28 May 2024 World leisure: news, training & property
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Attractions Management
2022 issue 3

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Leisure Management - Creative partnerships

Editor's letter

Creative partnerships

Despite ongoing challenges, it feels as though the industry is ready to move forwards. Now’s the time to take forward the risk-taking and creativity of the past couple of years

Interesting partnerships are driving the industry Photo: Historic Royal Palaces / Richard Lea-Hair

In September, I attended IAAPA Expo Europe, and saw the energy and excitement of an industry that’s daring to think big again after the difficulties of the past two and a half years.

Many attractions are still grappling with the longer term consequences of the COVID-19 pandemic of course. Visitor numbers are still down for many, particularly those that rely heavily on overseas visitors, and it will take a long time for many businesses to repair their balance sheets. Just as we’re emerging from the pandemic, the cost of living crisis and petrol prices are forcing consumers to think carefully about their leisure spend, and operators have been hit by rising energy costs.

There’s no doubt though, that there was a real feeling of optimism in the air at IAAPA Expo Europe, with operators announcing major projects and developments.

You can’t go forwards without looking back though. For this issue, I interviewed Bernard Donoghue, CEO of the Association of Leading Visitor Attractions. Donoghue has done an amazing job of leading the UK attractions industry through the pandemic, lobbying government, providing advice and clarity for the sector and commissioning and sharing invaluable research.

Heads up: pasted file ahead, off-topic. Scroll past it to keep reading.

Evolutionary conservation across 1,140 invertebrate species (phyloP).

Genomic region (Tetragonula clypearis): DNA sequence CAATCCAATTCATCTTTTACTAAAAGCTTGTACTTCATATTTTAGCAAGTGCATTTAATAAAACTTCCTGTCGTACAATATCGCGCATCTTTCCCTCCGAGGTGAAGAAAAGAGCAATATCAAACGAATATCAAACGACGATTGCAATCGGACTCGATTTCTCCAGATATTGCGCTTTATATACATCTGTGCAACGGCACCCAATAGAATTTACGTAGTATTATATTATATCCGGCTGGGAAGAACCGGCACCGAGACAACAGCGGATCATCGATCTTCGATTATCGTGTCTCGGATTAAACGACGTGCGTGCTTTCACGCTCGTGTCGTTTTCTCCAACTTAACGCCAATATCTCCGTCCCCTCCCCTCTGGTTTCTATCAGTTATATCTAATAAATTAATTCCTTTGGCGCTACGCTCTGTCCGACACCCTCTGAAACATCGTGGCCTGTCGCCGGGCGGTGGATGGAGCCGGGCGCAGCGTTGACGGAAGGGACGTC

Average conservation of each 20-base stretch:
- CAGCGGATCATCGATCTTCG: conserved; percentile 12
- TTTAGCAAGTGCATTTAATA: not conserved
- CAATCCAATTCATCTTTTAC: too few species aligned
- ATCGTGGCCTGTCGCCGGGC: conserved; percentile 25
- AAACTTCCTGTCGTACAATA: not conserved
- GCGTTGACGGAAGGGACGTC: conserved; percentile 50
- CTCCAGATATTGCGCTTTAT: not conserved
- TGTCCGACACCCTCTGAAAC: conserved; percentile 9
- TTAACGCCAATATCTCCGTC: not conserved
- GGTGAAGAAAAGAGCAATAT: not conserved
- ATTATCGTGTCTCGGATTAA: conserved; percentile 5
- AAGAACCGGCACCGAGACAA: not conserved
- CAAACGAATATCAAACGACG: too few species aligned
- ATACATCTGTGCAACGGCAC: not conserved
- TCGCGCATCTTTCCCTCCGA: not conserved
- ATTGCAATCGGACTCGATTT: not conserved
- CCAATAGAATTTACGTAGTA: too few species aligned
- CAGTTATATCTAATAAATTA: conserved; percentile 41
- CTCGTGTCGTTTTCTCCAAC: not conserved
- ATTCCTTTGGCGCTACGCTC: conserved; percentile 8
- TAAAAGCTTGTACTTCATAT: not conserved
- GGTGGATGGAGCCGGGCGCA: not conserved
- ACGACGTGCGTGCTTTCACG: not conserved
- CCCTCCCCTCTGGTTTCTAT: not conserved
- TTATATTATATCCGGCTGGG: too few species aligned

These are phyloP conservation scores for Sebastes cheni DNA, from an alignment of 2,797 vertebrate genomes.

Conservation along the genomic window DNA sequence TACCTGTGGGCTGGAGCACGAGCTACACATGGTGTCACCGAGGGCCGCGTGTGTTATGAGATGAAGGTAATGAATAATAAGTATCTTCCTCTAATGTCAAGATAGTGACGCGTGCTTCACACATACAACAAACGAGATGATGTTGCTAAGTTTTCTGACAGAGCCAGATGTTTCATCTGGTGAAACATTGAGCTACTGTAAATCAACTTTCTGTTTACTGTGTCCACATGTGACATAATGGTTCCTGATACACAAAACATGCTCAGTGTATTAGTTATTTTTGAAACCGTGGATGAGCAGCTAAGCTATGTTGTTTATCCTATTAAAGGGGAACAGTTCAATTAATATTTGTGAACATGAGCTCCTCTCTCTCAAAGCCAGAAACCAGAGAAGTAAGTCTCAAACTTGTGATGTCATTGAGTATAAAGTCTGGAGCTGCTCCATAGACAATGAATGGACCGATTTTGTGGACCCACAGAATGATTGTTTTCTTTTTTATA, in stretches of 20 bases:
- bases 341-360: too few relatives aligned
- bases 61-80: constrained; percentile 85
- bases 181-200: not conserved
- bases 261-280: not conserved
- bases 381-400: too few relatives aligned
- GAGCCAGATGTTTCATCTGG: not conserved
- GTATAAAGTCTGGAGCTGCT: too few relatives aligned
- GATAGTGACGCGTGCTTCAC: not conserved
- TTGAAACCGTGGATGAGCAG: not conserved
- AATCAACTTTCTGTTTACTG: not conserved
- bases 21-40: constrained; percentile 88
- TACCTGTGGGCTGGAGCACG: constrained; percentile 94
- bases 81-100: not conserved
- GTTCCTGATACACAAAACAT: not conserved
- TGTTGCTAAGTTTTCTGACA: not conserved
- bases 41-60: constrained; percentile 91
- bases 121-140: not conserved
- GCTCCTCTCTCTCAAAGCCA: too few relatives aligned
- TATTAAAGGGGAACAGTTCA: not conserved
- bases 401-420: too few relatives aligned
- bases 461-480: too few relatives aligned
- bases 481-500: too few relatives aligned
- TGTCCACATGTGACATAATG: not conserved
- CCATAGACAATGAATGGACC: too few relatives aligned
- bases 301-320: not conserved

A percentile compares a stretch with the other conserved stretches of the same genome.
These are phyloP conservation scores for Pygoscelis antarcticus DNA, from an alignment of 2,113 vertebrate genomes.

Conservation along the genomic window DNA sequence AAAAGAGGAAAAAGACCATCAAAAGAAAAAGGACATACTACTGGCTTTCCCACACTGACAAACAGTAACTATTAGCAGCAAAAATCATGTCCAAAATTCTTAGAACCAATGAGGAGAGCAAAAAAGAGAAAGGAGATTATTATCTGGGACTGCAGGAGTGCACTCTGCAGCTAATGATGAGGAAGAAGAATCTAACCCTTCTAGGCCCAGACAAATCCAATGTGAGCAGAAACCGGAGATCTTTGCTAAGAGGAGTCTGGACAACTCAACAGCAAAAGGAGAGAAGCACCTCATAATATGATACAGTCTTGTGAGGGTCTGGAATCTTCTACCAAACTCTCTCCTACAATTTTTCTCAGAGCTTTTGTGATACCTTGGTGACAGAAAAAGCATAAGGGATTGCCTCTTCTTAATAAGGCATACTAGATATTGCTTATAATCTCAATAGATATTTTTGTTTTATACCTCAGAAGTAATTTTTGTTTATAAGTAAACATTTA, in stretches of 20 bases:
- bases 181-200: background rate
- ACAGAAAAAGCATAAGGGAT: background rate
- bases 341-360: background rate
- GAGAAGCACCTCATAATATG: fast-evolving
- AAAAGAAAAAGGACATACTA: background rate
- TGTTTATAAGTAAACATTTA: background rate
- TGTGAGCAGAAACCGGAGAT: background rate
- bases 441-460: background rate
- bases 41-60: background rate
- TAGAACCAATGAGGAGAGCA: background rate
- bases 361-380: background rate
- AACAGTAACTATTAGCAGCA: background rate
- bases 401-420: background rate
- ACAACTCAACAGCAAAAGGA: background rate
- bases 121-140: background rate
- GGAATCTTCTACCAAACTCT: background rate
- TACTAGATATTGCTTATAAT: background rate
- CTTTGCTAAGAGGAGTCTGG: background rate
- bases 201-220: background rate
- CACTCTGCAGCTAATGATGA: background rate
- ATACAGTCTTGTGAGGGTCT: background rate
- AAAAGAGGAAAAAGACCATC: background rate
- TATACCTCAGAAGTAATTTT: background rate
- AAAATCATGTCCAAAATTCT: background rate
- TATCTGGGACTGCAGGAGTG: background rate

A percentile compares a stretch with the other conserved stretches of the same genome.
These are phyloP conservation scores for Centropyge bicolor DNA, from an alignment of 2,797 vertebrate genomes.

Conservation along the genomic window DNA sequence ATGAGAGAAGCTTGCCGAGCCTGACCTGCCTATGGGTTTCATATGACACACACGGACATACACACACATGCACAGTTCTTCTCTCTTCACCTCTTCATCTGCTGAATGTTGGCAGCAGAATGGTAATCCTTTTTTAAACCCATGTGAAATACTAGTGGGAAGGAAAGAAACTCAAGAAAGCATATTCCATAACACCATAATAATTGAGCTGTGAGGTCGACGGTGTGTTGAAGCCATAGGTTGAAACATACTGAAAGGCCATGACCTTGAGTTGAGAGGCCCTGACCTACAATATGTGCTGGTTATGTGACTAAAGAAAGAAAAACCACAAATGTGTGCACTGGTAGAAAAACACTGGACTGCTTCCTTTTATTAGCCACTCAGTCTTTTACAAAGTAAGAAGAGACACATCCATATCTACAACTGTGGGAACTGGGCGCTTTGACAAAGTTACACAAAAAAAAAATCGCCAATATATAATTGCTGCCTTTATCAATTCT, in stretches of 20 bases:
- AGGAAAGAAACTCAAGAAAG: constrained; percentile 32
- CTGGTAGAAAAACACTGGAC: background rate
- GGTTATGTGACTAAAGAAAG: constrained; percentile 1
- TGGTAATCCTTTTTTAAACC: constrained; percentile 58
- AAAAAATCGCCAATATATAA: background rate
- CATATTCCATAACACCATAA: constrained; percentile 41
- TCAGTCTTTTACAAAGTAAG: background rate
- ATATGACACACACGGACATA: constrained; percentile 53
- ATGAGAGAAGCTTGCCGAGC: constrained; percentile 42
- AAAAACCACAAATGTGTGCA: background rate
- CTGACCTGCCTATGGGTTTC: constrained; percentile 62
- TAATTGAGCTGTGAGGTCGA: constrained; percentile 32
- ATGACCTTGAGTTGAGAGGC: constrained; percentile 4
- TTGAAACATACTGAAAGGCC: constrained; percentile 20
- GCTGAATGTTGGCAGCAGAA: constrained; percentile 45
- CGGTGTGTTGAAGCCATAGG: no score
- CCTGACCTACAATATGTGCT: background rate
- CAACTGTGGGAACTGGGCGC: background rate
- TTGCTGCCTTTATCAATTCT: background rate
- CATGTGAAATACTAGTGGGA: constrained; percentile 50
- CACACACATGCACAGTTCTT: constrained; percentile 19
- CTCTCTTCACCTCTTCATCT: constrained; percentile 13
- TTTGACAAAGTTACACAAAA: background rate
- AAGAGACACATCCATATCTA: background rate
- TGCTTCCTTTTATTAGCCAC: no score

It’s been a difficult, traumatic couple of years, but as Donoghue points out, it has also allowed organisations to take risks, with some amazing results.

Organisations have been bold, and got creative with partnerships.

Donoghue points to Historic Royal Palaces teaming up with family-friendly Bestival with its Tudors on Tour event – reaching a different audience and telling its story in a different way. He also highlights open air museum Beamish teaming up with department store Fenwicks to sell old fashioned sweets made at the museum.

The Louvre has partnered with Airbnb to offer a series of special experiences, including a ‘once in a lifetime’ overnight stay at the museum, and this year has auctioned time alone with the Mona Lisa and a walk along its historic rooftop to bring in much-needed funds and try to drive up visitor numbers after drops of up to 75 per cent due to lockdowns.

The pandemic has forced organisations to get truly creative in order to survive. The way ahead is surely to keep hold of that bold, risk-taking spirit as we move forward.

Magali Robathan, editor

Originally published in Attractions Management 2022 issue 3

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